As Rwanda continues in its efforts to stake its claim on the political and economic front in the East African region, the movie industry has not been left behind.
It is considered not only a storyteller of Rwandan history but also a didactic tool for behaviour change.
Rwandan audiences continue to enjoy regular film festivals and premieres; just recently, a group under the name of Rwandan Eagles screened their first ever movie Chora Chora, a Kinyarwanda movie with English subtitles based on drug abuse.
Richard Mugwaneza, the movie's director explained, Chora Chora, is a Swahili word that refers to people importing illegal substances; he said the film was to educate the youth not to be part of this business.
In the movie, 18-year-old Patrick Haguma, the main character, acts as Ludoviko, a bright student who falls into the drug trap. Ludoviko starts to import marijuana across the border of DR Congo and Rwanda, only to find that his aunt is in the same business. They are all arrested by the police, putting an end to Ludoviko’s bright future.
Rwanda Today talked to Mr Haguma, who expressed his excitement at being part of the movie.
“It is the first movie I have ever acted in and I liked how we all pulled together to bring out the message about the fight against drug abuse among the youth and young students. We are all against this menace and we should play a vital role,” he said.
Commenting on the film, Rosemary Mbabazi, the Permanent Secretary at the Ministry of Youth and ICT, said every citizen has a role to play in the fight against drug abuse until Rwanda becomes a drug-free country.
“We have done a lot and we can’t fail to fight against this disease,” she said.
Rwanda has put in place fundamental institutions to help the film industry grow; in 2002, Eric Kabera founded the Rwanda Cinema Centre (RCC), a centre which helped in the creation of the Kwetu Film Institute use film as a medium of expression and communication in Rwanda.
The Rwanda Film Festival, whose purpose is to bring to the fore actors and producers willing to tell varied stories in relation to history of Rwanda, was then created.
Hillywood, as the cinema industry in Rwanda was nicknamed, from the hills that make up Rwanda, is making films on youth for change and outreach projects that take locally made films to the rural youth.
According to Mr Kabera, the centre is gradually developing a skills training unit that has seen more than 100 students trained and prepared for the growing film industry in Rwanda.
He added that all these developments strive to build a forum for students seeking to gain professional experience in filmmaking.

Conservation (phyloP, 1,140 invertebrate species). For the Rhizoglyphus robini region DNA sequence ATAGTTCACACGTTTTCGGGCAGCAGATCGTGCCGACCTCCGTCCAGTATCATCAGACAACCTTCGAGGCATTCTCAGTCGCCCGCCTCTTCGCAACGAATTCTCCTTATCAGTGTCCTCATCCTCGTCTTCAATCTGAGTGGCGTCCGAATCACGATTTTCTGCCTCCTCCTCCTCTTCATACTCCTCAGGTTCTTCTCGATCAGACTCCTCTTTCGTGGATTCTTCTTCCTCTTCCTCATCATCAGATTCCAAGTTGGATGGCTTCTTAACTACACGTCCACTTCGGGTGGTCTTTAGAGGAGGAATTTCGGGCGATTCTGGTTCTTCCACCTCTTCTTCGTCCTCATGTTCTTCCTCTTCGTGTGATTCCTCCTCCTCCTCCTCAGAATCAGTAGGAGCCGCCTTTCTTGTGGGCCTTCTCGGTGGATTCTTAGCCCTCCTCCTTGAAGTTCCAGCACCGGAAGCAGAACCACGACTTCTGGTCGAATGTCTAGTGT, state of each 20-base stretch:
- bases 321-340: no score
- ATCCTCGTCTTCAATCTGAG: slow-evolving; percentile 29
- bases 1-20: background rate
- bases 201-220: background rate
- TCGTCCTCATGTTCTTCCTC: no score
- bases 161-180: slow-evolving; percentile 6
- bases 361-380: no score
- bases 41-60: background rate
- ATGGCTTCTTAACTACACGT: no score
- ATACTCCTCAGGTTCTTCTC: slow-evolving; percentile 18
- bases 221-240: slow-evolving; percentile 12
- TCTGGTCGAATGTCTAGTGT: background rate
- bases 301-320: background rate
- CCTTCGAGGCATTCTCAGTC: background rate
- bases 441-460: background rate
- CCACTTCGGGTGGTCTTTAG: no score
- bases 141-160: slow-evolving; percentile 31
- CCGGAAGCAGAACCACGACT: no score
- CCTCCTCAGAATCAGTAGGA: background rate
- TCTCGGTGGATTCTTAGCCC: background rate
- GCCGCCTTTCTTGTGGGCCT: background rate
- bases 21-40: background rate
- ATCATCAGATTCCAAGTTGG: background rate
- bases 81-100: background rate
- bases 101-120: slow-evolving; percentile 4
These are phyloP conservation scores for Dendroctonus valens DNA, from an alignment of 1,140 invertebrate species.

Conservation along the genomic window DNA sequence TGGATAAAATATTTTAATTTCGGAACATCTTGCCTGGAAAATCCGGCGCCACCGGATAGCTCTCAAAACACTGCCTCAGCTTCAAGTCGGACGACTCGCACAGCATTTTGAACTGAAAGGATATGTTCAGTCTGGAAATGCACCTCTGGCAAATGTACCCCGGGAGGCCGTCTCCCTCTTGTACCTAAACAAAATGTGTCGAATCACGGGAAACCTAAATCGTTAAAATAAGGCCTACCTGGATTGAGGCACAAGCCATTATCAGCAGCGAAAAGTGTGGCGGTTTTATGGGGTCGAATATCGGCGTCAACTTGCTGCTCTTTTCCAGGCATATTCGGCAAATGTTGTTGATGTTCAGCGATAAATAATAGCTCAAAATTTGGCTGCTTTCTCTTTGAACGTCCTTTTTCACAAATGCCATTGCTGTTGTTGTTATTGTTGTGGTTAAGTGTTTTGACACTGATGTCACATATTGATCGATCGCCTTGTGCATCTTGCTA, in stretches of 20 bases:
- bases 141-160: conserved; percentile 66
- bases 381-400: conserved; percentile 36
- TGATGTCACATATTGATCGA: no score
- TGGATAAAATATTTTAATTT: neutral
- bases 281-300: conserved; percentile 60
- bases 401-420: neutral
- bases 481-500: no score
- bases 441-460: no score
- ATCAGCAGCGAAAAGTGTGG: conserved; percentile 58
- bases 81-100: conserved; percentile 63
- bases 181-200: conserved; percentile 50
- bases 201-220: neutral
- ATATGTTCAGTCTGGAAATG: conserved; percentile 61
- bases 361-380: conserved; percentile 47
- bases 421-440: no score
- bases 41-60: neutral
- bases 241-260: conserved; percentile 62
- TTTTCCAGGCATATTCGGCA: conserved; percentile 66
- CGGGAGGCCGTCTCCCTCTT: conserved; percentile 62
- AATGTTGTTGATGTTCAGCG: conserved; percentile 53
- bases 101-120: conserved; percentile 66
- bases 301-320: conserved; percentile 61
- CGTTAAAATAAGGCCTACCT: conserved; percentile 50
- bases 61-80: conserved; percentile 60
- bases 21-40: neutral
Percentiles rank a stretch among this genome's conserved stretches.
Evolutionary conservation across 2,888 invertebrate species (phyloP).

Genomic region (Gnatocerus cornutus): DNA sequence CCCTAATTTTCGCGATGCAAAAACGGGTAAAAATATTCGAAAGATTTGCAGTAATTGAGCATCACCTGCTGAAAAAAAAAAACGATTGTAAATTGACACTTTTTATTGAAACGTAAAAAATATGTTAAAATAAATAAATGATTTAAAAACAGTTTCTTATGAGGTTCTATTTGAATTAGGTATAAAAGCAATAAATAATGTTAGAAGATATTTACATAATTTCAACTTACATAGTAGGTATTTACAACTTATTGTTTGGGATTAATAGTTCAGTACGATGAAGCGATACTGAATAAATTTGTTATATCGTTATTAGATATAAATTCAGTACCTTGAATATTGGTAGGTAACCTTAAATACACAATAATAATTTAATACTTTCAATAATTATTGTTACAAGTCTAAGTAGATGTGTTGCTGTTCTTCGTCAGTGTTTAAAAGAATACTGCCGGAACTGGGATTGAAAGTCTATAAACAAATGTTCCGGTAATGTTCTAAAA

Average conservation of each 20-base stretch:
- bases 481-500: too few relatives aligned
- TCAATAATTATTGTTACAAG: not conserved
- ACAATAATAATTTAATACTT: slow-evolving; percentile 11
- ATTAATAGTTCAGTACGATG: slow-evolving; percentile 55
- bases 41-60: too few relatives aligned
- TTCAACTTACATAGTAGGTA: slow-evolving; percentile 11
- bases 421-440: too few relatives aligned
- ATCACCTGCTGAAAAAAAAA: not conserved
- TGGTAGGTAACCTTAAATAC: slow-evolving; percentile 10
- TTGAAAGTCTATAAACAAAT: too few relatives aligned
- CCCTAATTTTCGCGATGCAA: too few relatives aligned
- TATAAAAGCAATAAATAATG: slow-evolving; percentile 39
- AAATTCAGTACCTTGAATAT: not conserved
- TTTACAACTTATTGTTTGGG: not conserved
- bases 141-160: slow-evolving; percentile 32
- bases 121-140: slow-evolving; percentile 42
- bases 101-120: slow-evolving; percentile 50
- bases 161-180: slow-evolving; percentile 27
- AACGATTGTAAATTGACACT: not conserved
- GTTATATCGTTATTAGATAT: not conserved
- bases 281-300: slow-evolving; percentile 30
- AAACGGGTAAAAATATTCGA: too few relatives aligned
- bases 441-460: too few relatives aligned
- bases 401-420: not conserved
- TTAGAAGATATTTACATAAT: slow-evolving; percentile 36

“Over the next five years, we are planning a number of exciting initiatives and opportunities,” he added.
Movies like Grey Matter by Kivu Ruhorahoza and Kinyarwanda by Alnic Brown, are now making the top five after the likes of Ikigeragezo Cy’ubuzima, Beyond the deadly pit, By the shortcut, Hotel Rwanda and others that attracted viewers internationally years ago.
Although the movie industry in Rwanda is at a promising stage, the business side of it is still struggling, as local movie fans rarely buy local movies in Rwanda.
Not only does Rwanda cinema lack a vibrant market for its movies but the local outlets and producers are said to have an eye for festivals abroad which give them more income.
Mr Kabera said processing a movie from the script to the final consumer costs between Rwf18 million and Rwf700 million.
“It is a creative industry, we believe soon more platforms will be established to create a conducive business environment,” said Mr Kabera.
Mr Kabera added that since Rwanda has adopted a law on intellectual property, business in the movie industry will be more favourable, citing people were reluctant to enter the business of producing movies amid fears of piracy.
The industry needs to do more to facilitate business growth; for example Rwanda, has only one TV station, which does not help movie producers to air their products to the public, which has not fallen in love with the local products either.
According to an employee at the Magasin de Grand Lacs, a movie distributor, street vendors do not sell many locally produced movies, with buyers preferring those produced in Nigeria and Tanzania.
“We spend a lot when buying these movies from the owners, but we don’t gain much, We only benefit because we sell them alongside those that they like most, otherwise there is still a long way to go in producing good movies suitable for the Rwandan public,” added the distributor.
Tresor Nsenga, who produced Chora Chora told Rwanda Today that close to Rwf16million was spent for the whole movie.
“We haven’t hit the jackpot yet, we are still at the promotional level. It’s like we are entering the market and we need to publicise more if we are to have consistent local buyers. Meanwhile we target foreign film festivals, because we are sure we can get even more than we have invested if our products are appreciated,” explained Mr Nsenga.
The intellectual property law adopted in 2010, which both distributors and movie producers are looking to as an important tool, has started to boost other sectors as well including music.